Submitted by Yale Bock on Tue, 08/19/2014 - 9:00am
A constant mantra in the investment world is that it pays to own good stocks for the long term. The question is: How do you find these long-term winners? This is very difficult, as the most recent quarter illustrates. Let’s examine the field.
Submitted by Walid L Petiri on Mon, 08/11/2014 - 9:00am
Odds are that the U.S. energy renaissance now under way will continue for some time. That means investing in energy companies should bring a bountiful result. But the menu of possibilities is dauntingly large. What works best? One answer: natural gas and an investment vehicle called a master limited partnership.
Submitted by Matthew Tuttle on Fri, 08/08/2014 - 9:00am
The market has a new tool to supposedly boost returns using smaller companies’ stocks. Smart beta isn't necessarily small stocks, though, and figuring out how this idea works – and if it works at all – is your first step before banking on it.
Smart beta (or whatever you want to call it) hinges on investors’ easing off the traditional market capitalization-based indexes in search of fatter returns and lower costs. On the whole, it’s a great idea – no rule says that market cap-weighted indexes are the best way to go.
Submitted by Sandra Martin on Wed, 08/06/2014 - 9:00am
Fewer investors own stocks these days. The upside: Lower equity ownership lessens the likelihood of a massive sell-off. This is pertinent now in light of the market’s recent dip, with the Standard & Poor’s 500 down for July.
Submitted by Raul Elizalde on Mon, 08/04/2014 - 9:00am
Here’s some love for the most unloved bull market in history. Different asset classes are not moving together, as they did for most of the last few years. That lack of correlation, when one set of assets zigs as another zags, is a positive sign because it is typical of secular bull markets.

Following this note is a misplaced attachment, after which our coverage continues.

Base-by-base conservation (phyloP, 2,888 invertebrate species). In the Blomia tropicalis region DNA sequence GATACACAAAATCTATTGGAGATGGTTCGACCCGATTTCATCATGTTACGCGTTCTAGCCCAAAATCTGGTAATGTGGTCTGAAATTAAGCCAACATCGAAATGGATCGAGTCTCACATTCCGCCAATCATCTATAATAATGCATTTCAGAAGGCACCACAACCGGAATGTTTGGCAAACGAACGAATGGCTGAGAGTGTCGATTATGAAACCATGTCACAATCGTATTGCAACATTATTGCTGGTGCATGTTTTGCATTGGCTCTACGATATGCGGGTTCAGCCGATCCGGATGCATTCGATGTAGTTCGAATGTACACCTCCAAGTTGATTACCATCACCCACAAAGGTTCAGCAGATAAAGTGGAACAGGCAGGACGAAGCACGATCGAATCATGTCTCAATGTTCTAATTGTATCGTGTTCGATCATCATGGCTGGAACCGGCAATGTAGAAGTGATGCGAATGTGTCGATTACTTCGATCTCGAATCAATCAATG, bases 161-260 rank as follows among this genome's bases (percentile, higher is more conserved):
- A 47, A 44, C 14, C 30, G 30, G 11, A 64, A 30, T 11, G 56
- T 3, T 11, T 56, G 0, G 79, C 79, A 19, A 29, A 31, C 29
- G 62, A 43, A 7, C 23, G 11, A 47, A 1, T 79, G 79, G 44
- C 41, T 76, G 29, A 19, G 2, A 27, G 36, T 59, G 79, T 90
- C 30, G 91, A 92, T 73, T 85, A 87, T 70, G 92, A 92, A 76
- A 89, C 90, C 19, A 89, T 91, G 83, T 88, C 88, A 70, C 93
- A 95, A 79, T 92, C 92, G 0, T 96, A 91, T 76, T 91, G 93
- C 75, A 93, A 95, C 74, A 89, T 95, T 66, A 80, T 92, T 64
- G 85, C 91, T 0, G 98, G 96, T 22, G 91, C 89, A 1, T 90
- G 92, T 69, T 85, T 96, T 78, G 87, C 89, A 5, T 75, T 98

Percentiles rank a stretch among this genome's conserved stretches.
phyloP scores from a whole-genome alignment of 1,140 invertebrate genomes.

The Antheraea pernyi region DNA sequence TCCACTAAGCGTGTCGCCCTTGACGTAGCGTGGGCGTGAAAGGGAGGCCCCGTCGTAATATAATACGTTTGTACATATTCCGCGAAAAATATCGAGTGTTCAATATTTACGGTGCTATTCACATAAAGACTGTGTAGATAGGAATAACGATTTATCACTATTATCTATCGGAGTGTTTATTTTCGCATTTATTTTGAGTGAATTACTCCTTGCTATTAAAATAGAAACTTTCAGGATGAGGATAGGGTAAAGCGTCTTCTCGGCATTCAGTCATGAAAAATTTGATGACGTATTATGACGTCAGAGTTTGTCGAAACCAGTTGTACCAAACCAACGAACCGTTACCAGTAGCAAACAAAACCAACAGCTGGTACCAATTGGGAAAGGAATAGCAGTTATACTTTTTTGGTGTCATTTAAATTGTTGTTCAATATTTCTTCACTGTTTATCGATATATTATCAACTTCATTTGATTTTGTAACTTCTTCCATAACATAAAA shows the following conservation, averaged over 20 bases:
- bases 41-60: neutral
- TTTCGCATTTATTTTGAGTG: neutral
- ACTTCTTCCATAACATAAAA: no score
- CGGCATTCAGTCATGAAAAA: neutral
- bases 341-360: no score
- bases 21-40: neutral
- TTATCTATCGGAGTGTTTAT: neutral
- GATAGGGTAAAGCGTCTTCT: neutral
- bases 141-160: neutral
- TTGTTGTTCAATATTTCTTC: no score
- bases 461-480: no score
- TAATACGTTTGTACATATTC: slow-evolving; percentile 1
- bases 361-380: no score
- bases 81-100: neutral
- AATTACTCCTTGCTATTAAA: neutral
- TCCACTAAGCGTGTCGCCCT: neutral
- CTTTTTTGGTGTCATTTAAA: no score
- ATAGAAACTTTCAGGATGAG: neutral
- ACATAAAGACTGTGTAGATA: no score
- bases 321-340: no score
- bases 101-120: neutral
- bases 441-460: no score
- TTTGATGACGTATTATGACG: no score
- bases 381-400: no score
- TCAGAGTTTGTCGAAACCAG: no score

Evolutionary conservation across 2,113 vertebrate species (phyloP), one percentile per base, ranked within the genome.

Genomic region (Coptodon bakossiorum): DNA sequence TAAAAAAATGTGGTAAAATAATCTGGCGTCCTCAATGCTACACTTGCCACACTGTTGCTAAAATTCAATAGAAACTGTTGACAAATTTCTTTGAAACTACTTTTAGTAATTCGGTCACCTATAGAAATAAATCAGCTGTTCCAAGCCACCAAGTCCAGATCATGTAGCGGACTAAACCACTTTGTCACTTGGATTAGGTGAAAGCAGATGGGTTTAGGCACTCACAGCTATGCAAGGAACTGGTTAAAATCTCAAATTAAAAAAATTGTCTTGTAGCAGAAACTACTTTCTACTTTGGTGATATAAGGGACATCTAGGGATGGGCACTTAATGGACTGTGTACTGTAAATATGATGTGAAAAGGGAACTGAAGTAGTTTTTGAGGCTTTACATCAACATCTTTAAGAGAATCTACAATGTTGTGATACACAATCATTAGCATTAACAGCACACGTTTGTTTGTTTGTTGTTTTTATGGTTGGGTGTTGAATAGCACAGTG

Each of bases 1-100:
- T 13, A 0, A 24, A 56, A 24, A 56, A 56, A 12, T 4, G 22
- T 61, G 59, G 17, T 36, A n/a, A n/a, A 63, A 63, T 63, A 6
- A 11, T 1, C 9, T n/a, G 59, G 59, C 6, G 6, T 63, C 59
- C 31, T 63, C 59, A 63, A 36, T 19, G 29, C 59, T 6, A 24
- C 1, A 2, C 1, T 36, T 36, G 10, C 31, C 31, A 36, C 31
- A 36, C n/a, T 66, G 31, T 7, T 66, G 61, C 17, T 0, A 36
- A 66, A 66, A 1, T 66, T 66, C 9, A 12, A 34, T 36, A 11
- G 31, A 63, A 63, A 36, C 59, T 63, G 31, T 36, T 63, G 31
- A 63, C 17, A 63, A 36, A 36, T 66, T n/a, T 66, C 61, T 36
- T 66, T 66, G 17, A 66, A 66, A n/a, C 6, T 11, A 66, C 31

Submitted by Roger Wohlner on Fri, 08/01/2014 - 3:00pm
Alternative investments are all the rage these days. Think through all the details, though, before deciding if they fit your financial plans.
Mutual fund companies fall all over themselves to sell financial advisors and their clients on “liquid alts” easily bought or sold or on hedge fund-like strategies with the daily liquidity offered in a mutual fund wrapper.
Submitted by Sue Stevens on Mon, 07/14/2014 - 3:00pm
Can you quantify a smarter way to own mutual funds? Vanguard Group thinks so. It believes you – and specifically your advisor – could add more than three percentage points to your returns by adopting seven principles.
Vanguard, which specializes in low-costs index funds, recently published a report that lists the seven value-added types of advice that advisors can use to potentially fatten your performance. To make their idea a reality, of course, you need to choose the right fund manager.
Submitted by Lewis J. Walker on Fri, 06/27/2014 - 9:00am
Just because we’ve had a five-year rising market doesn’t mean its demise is near. We are in the fifth inning of a nine-inning long-term secular bull market in stocks, comparable to the 1982-1999 run. So declares Joseph Zidle, portfolio strategist for Richard Bernstein Advisors.
Submitted by Roger Wohlner on Fri, 06/20/2014 - 9:00am
Asset bloat in a mutual fund is akin to how we all sometimes feel after a fantastic meal: We can’t stop eating even though we know we’ll feel lousy and bloated if we don’t stop. Asset bloat in a mutual fund can be a big problem for you the investor.
Submitted by Barry Glassman on Wed, 06/18/2014 - 12:00pm
Bonds are a familiar asset to most investors. Maybe you’re one of the many who took advantage of the declining interest rates that fueled bond funds in the past few years. Rates always fluctuate, though, and our clients frequently ask, “What’s the best way to invest in bonds today?”
First, you need to know how bonds work. Your investment essentially lends money to a government or corporate entity that agrees to pay the investment back to you after a set time (the bond’s “maturity”) plus interest.